When the farm system rankings came out this winter, the Cubs were rightly dinged by every reputable prospect guru for having a bottom heavy system. In other words, the vast majority of the Cubs’ high ceiling talent started this season in High A Ball or below, largely because the Cubs have only significantly increased spending on the draft and international amateur market since current ownership took over the team prior to the 2011 season. So much of the best talent was brought into the system in 2011 (Javier Baez, Dan Vogelbach, Dillon Maples, etc.) or 2012 (Jorge Soler, Albert Almora, Pierce Johnson, Paul Blackburn, Duane Underwood, etc.)

But the Cubs are not completely bereft of prospects who could contribute in the near future. Below are the five prospects who are either playing in Iowa right now, or are only not playing for the I-Cubs because they are on the DL, and are the most likely to play significant roles on the 2014 Chicago Cubs.

Arodys Vizcaino (RHP)– When the Braves’ farm system was touted as having probably the best high minors pitching in baseball in 2011, many thought that Vizcaino was the best of the bunch in a group including Julio Teheran, Mike Minor and Randall Delgado. With a mid-90s fastball, a strong breaking ball and a solid curve, he has the three pitches necessary to be a very good starting pitcher. As far as stuff is concerned, Vizcaino’s ceiling is an ace. Aside from the fact that most players don’t reach their ceilings, Vizcaino has another problem: at just 6′ and 190 lbs, many are concerned that his body will not be able to hold up to a starter’s workload. An elbow injury requiring Tommy John Surgery in April 2012 may have proven the doubters right.

Even if Vizcaino is destined for the lighter workload of a reliever, he should be a very good late innings pitcher, which the Cubs have not been able to count on for the past couple of seasons. But if he can start, it would be an even greater boon for the Cubs. Vizcaino, though, has the least “ifs” for being a solid contributor the the Cubs. If he’s healthy, he’ll contribute. The only other question is in what role?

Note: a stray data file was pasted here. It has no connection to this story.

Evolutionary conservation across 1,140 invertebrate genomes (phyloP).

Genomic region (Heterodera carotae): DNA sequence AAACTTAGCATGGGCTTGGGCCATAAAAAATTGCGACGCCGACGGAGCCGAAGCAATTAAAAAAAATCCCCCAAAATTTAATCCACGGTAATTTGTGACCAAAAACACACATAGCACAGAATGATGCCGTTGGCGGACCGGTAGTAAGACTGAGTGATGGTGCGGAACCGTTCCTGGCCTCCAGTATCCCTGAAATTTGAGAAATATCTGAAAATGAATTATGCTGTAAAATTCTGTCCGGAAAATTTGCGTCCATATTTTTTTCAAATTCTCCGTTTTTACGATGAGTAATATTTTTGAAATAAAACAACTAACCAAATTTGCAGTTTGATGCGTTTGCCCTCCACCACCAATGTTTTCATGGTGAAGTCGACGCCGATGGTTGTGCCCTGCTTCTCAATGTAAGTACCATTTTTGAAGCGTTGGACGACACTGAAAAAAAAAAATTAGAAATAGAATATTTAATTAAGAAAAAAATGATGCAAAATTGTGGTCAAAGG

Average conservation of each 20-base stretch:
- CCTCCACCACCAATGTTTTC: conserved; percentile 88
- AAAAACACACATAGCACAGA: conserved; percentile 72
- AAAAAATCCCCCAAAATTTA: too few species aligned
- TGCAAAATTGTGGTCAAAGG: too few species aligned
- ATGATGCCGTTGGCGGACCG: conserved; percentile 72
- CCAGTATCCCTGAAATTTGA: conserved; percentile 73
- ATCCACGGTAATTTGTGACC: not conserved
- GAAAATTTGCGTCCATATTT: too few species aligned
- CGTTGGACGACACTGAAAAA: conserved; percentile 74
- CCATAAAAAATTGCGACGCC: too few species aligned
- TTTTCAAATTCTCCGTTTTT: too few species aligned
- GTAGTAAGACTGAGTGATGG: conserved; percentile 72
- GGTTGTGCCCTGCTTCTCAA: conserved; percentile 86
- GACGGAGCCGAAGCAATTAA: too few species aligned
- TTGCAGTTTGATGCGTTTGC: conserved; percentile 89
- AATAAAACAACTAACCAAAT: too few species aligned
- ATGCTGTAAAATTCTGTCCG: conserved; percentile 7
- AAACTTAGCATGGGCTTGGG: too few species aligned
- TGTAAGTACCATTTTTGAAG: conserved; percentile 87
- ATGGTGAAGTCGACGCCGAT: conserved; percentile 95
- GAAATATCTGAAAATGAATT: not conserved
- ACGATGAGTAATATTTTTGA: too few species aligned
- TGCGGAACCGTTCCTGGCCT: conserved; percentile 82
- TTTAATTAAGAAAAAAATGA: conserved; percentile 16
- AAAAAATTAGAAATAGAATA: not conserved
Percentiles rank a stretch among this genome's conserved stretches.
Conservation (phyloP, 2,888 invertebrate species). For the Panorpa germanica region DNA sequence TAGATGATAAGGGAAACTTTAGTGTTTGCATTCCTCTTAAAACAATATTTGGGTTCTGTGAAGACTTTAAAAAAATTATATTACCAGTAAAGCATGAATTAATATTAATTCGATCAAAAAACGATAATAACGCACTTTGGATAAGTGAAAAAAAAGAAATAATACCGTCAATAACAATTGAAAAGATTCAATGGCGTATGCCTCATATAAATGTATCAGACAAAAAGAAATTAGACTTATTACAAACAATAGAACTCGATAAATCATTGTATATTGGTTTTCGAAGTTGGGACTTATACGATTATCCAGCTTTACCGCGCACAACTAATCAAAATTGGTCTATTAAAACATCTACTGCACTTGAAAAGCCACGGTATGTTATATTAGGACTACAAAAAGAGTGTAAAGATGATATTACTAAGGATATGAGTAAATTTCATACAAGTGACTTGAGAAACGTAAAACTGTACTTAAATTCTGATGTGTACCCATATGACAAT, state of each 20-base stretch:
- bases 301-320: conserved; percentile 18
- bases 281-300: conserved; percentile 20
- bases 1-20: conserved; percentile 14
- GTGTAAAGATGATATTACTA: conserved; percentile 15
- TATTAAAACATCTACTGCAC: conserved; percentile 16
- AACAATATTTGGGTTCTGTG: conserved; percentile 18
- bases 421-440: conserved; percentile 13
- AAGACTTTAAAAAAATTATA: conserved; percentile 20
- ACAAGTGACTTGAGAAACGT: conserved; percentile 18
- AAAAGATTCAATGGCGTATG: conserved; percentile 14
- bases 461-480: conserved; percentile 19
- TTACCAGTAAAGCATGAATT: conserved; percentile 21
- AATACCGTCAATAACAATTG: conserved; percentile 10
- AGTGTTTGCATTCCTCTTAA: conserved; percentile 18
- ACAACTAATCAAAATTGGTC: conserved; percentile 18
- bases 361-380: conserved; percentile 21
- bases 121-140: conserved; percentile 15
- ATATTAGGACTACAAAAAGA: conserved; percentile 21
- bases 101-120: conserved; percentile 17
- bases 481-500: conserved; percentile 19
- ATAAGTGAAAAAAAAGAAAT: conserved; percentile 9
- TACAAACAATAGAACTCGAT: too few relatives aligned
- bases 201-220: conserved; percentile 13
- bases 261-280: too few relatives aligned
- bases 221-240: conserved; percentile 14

Brett Jackson (OF)– I’ve discussed Jackson extensively this offseason, so I’ll keep it simple: if Jackson can cut the strikeouts down, he’ll be at least an above average regular. If he can’t he’ll be a platoon player or a bench player. Jackson has struggled over the first week and a half of play in Iowa. If the strikeouts don’t decrease by the end of May, it’s unlikely that the changes he made to his swing will have any real effect on his strikeout issues.

Logan Watkins (2B)– Watkins is a prospect in the mold of Darwin Barney. By that I mean a prospect who has moved along the minor league system, performing well but never putting up the sort of gaudy numbers that make someone an elite prospect. Watkins hits left handed, takes walks, steals bases and could handle any defensive position aside from catcher and either be above average, or at least not awful. Watkins could either replace Darwin Barney at second base if the Cubs can find a team to pay above market value in a trade for the slick fielding second baseman, a stopgap at third base who won’t hit for power but will get on base and add value on the base paths, or a utility player in the mold of a Mark DeRosa type who can play better defense.

Junior Lake (3B/OF)- The question with Lake, who has yet to play this season due to injury but should be in Iowa soon, is what it has been for years: will he turn his generous physical gifts into on the field baseball skills. He might have the strongest arm of any non-pitcher in baseball. He could hit 20 plus home runs and steal 30 plus bases a year, but despite his considerable speed succeeded in only 2/3 of his stolen base attempts last season. And despite his considerable power potential, he’s never hit more than 16 home runs in a minor league season. He also reportedly has an approach at the plate that leaves a lot to be desired. But, if he can make good on those physical tools, he could be a very good third baseman, center fielder or right fielder. In any of those positions, his fantastic arm strength would be a great help.

Josh Vitters (3B)– I debated whether to put Vitters on this list or not. Some point to his strong showing in Iowa last season for reasons to still consider him a prospect. Others point to the fact that he’s never shown an ability to wait for his pitch and just looking awful at the Major League level last season for reasons to not consider Vitters a prospect anymore. My biggest problem with Vitters is that the reports of him defensively at the hot corner are still bad. So while I listed him as a third baseman, even if the bat does play at the Major League level he will probably need to move to another position. And since he won’t supplant Anthony Rizzo at first base, that pretty much leaves left field, which will only be open if Soriano is traded. This is not to say that Vitters won’t be the starting third baseman for the Cubs in 2014. But that might be from a lack of better options instead of Vitters clearly deserving the role.

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Noah Eisner is a Chicago attorney living in the western suburbs with his wife and son (and impending daughter). When he isn’t practicing law or entertaining a toddler, Noah follows Cubs baseball with a focus on the farm system and sabermetric analysis. His Cubs-related ramblings can be followed on Twitter @Noah_Eisner.